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India’s War on People at Home





















Gautam Navlakha: How many of us have dared raise fundamental issues about what the state has been doing since 1947, since the transfer of power?  There’s not a single year in the last 63 that we have had since the transfer of power when the state has not been engaged in a war in one or another part of this country.  Today . . . [we have] 235 districts — 122 districts in Jammu and Kashmir, 79 districts in the northeast, and 34 districts according to the government of India — where some form of armed conflict is going on.  In 235 districts out of 636, there is an armed conflict going on.  Does it matter to us?  No.  I think we are the biggest hypocrites. . . .  We talk about peace, we talk about non-violence, we talk about peaceful transformation, we’re against political violence and everything, but we don’t mean it.  I’m sorry we don’t mean it, because if that had been so, we would be out on the streets, we would be out on the streets protesting against . . . the wars that the state has launched against our people.  In every year that a war has been launched, we have been quiet, because we accept war. . . .

We have to ask a fundamental question.  Why is it that the Indian state takes recourse to war?  Why?  What is it that is driving them?  And what is it that allows them to wage war?  Nobody is raising questions, and nobody is giving a damn.  I mean, just look at it.  In Kashmir so much has happened, and until 2008 . . . we were telling, preaching, the Kashmiris: Give up your armed resistance, give up militancy, and the Indian middle class, the Indian intelligentsia, the Indian political elite will accept, start negotiating and accept, whatever your earlier demands.  What happened?  No sooner did they give up their armed militancy than the Indian middle class, the corporate media, the political elite turned their backs and said: Now normalcy has been restored.  Brilliant.  Brilliant.  Absolutely brilliant.  Killings can take place, rapes can take place, disappearances can take place — we remain unmoved.  We’re non-violent, so we can’t even get shaken by all these violent crimes that are committed in our name, in Jammu and Kashmir, in the northeast, in central India. . . .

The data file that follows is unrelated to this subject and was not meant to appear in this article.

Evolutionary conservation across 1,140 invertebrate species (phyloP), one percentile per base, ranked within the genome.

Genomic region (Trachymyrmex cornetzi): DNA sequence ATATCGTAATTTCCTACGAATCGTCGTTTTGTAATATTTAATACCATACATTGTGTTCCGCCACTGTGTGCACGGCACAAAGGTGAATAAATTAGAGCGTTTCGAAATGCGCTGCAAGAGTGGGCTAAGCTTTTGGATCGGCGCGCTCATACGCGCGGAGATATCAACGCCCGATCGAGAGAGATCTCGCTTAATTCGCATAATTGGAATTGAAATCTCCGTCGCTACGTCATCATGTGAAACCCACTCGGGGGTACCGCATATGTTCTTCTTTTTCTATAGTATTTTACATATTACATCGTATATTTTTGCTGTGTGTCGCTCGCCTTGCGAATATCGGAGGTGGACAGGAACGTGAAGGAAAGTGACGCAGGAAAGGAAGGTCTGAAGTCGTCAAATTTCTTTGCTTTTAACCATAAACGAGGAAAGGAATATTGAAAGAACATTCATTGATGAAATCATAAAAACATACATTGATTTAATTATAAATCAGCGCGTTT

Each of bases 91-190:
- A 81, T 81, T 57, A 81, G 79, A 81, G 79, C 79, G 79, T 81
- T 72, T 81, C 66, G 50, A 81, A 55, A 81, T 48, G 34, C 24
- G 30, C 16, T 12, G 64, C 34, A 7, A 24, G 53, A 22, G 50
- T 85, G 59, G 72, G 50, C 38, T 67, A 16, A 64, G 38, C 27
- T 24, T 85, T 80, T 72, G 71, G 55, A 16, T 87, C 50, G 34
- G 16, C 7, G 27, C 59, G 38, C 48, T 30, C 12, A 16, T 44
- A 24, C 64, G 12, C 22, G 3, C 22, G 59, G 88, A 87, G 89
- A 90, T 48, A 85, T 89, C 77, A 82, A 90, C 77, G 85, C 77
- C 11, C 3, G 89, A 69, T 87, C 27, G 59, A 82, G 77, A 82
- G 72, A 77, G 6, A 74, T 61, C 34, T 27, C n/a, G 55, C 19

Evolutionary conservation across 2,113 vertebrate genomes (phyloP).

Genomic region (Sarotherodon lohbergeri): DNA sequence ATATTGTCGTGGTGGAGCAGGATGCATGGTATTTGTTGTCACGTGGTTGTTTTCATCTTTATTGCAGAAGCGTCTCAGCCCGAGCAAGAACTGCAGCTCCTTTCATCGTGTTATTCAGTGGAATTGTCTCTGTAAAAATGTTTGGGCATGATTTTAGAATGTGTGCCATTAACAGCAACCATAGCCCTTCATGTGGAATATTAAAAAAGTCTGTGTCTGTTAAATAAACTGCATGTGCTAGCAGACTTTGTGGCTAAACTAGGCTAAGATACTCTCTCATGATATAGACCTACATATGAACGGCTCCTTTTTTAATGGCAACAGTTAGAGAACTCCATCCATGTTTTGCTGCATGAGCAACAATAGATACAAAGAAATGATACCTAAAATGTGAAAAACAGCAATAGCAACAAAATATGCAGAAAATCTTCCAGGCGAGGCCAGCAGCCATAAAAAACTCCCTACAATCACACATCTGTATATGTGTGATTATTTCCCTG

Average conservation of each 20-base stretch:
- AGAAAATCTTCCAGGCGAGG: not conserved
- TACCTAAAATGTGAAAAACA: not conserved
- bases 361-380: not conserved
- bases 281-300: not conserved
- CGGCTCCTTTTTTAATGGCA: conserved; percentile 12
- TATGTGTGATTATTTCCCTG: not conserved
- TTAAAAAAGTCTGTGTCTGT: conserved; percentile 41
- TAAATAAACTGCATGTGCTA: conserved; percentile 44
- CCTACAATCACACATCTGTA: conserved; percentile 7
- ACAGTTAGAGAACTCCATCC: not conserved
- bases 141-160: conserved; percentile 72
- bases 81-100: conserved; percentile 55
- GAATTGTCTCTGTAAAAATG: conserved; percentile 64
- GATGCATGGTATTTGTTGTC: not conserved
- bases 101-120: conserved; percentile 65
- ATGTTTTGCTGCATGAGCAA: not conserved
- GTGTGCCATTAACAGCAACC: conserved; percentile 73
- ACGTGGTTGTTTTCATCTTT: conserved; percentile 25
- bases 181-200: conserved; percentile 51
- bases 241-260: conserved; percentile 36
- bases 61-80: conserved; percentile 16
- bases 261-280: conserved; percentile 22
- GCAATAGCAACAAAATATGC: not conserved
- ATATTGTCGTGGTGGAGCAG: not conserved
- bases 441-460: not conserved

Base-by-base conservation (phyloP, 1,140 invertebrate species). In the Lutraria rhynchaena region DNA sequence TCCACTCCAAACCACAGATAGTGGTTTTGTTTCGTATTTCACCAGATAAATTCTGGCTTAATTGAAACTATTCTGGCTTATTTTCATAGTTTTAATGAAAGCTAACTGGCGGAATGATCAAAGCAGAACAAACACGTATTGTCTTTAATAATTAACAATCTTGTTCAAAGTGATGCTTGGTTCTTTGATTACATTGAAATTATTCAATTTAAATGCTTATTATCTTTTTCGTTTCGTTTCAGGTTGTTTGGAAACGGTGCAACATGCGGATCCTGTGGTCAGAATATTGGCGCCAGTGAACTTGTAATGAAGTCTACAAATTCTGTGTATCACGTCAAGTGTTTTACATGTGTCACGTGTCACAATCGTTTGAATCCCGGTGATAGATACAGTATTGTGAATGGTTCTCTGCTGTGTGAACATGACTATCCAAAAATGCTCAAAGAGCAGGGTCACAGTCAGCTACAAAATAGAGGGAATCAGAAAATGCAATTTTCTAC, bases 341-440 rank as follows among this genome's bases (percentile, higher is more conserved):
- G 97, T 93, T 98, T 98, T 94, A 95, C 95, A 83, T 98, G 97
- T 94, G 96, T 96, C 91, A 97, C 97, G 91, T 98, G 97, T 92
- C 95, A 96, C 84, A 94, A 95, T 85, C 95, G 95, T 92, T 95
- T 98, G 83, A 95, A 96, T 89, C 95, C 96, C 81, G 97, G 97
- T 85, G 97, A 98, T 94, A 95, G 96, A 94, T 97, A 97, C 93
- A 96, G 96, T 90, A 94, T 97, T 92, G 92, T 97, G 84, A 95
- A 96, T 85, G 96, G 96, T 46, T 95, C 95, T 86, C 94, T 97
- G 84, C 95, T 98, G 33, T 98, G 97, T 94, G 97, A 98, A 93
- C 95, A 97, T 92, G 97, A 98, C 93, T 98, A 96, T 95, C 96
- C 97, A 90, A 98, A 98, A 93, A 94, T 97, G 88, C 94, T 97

After 63 years, 47% of the children, age 0-6, suffer from malnutrition, malnourishment, stunted growth.  47% of the next generation!  Is that criminal or not?  Is that violence or not?  Is that slow genocide or not?  What are we saying about that violence?  It doesn’t bother us because we don’t see it — it’s a slow, gradual death. . . .


This forum, held in Mumbai on 2 June 2010, was sponsored by the Committee for Protection of Democratic Rights.  Video by Satyen K. Bordoloi.  See, also, Gautam Navlakha, “Days and Nights in the Heartland of Rebellion”; Arundhati Roy, “Walking with the Comrades”; and Shankar Gopalakrishnan, “India: Forest Areas, Political Economy and the “Left-Progressive Line” on Operation Green Hunt.”  The text above is an edited partial transcript of the forum.



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